has spent this entire Election Day doing interviews, during which the Texas Jewboy is repeating a single theme: Do not vote. "Well, I haven't stridently been telling them that, but people have been saying that to me," Friedman says from his Austin campaign headquarters, where TV crews and newspaper folks are lined up like they're giving away free dreidels. "People have been honking from their cars and shouting that they saved themselves for Kinky. That's why voting's down—that, and if God wanted us to vote, He'd have given us candidates."
Remember this: If you're heading home from work and decide to vote in the primaries, and you plan to sign Friedman's petition that would put him on the November ballot, well, yer screwed. The state's rigged it so that you can't even cast a ballot in your local primaries if you want to have a say in putting Friedman (or fellow independent candidate, as if, Carole Keeton Strayhorn) on the ballot when his petition drive begins at 12:01 a.m. tomorrow on the Capitol steps Austin. Friedman and Strayhorn each need 45,540 signatures, from registered voters, by May 11.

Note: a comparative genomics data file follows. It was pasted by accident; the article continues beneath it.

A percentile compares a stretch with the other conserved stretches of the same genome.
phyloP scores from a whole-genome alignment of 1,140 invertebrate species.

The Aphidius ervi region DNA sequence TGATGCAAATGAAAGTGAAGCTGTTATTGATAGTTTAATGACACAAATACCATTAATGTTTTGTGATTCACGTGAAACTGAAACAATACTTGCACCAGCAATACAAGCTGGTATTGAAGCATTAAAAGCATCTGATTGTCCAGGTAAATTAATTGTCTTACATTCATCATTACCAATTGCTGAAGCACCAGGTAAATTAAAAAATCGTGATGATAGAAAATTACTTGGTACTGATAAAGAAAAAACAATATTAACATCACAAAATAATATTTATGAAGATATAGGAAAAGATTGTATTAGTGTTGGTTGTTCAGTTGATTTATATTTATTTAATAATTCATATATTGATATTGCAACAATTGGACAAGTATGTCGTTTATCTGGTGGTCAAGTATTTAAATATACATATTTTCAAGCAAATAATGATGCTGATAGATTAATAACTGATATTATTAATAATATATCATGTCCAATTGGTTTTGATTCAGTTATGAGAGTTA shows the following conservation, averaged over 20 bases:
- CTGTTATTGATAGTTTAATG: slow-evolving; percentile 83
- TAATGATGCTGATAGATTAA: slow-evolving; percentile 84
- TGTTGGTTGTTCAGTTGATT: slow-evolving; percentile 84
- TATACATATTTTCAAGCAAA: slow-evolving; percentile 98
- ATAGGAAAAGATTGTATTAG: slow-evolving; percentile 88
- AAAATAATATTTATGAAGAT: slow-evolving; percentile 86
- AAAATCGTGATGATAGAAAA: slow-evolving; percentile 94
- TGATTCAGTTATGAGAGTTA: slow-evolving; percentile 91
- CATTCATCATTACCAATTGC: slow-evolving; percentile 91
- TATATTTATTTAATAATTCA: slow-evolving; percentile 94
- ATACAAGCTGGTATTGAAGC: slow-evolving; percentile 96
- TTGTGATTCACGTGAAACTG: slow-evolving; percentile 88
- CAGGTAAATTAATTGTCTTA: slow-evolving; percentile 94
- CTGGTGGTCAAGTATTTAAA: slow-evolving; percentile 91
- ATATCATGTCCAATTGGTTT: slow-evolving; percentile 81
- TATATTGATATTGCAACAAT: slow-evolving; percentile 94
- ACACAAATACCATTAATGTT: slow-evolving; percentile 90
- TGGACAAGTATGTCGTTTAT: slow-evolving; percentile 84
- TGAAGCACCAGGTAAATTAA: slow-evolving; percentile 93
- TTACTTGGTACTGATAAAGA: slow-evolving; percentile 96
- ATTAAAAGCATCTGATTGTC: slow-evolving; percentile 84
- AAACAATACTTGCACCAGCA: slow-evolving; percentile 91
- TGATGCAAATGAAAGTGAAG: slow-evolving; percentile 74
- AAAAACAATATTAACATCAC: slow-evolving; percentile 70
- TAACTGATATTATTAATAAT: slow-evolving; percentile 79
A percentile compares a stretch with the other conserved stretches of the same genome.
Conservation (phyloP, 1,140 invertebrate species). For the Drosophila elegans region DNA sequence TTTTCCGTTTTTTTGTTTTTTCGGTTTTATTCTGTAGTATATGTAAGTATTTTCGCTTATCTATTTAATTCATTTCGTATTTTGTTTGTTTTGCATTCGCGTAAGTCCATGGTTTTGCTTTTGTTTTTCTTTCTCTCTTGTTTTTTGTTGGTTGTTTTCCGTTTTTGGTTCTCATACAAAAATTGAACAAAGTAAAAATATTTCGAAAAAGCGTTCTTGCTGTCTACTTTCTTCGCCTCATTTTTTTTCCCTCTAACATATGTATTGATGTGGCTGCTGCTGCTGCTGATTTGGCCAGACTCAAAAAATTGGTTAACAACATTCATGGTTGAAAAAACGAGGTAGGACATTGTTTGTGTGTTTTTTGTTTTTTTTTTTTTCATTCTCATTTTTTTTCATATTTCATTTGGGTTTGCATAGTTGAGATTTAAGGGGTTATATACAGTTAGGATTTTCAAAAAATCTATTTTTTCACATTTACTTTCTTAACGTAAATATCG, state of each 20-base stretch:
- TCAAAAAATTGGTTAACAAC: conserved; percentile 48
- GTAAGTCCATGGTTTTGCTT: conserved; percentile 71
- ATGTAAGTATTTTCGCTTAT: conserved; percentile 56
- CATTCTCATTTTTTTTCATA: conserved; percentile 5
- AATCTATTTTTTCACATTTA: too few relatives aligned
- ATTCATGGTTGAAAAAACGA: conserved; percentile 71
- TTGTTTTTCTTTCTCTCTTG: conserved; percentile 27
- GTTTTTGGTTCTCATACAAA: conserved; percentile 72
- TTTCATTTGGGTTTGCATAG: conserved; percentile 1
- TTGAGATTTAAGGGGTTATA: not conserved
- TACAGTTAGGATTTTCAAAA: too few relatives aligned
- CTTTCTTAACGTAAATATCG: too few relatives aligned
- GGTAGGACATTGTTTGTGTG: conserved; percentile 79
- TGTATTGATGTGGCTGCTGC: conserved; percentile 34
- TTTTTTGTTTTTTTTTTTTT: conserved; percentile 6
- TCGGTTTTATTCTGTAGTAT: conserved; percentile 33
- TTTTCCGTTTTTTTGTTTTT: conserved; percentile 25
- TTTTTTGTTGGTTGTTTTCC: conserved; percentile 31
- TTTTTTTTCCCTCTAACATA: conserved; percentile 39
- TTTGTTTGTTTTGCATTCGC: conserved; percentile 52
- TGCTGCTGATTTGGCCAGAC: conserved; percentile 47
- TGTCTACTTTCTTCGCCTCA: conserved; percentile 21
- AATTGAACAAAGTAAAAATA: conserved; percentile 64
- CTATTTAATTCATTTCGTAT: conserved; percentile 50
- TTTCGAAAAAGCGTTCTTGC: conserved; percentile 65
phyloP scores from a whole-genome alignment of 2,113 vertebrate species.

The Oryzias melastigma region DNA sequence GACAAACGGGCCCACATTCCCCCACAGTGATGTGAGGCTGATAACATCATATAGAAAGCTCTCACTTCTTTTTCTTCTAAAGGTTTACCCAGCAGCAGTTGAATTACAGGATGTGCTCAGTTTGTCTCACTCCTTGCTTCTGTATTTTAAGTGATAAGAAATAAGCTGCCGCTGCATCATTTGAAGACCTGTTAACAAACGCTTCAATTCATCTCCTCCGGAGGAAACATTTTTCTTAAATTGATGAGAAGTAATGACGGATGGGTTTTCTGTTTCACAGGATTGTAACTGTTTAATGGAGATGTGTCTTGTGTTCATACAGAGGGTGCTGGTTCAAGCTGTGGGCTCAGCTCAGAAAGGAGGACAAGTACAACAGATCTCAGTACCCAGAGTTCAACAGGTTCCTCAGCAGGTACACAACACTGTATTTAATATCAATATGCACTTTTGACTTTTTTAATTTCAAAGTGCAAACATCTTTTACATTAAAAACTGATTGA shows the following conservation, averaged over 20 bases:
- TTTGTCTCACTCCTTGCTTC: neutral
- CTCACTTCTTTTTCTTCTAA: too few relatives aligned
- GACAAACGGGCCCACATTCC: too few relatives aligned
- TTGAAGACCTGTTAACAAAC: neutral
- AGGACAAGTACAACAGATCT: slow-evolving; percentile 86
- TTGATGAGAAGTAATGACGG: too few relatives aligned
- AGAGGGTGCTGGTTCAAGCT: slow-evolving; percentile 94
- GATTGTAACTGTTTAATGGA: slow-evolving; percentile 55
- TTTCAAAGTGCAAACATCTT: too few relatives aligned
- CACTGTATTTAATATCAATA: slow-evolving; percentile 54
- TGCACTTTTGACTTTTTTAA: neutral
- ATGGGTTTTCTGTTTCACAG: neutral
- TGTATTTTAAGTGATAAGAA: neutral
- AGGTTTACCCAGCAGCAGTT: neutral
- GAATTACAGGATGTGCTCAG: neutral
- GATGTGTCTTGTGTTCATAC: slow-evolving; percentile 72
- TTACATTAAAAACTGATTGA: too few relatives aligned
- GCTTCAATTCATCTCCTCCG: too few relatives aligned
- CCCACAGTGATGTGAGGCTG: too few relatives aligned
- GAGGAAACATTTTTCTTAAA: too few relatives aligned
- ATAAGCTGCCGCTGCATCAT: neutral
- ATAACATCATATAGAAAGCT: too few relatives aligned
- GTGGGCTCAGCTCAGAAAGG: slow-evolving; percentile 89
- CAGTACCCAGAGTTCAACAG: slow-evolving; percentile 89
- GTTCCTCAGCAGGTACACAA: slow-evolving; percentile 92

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"I think the Texas revolution is upon us," says Friedman, who's hoarse with a case of "Texas Jew flu," as he calls it. "Every 150 years we get one. Just remember to save yourself for Kinky. You'll never have to do it again, because we'll change that law when we get elected. I can't even vote for my friend Brian Hardin, who's running for county commissioner in Kerrville, and still be able to sign my own petition, and that pains me. It's just not the cowboy way." —Robert Wilonsky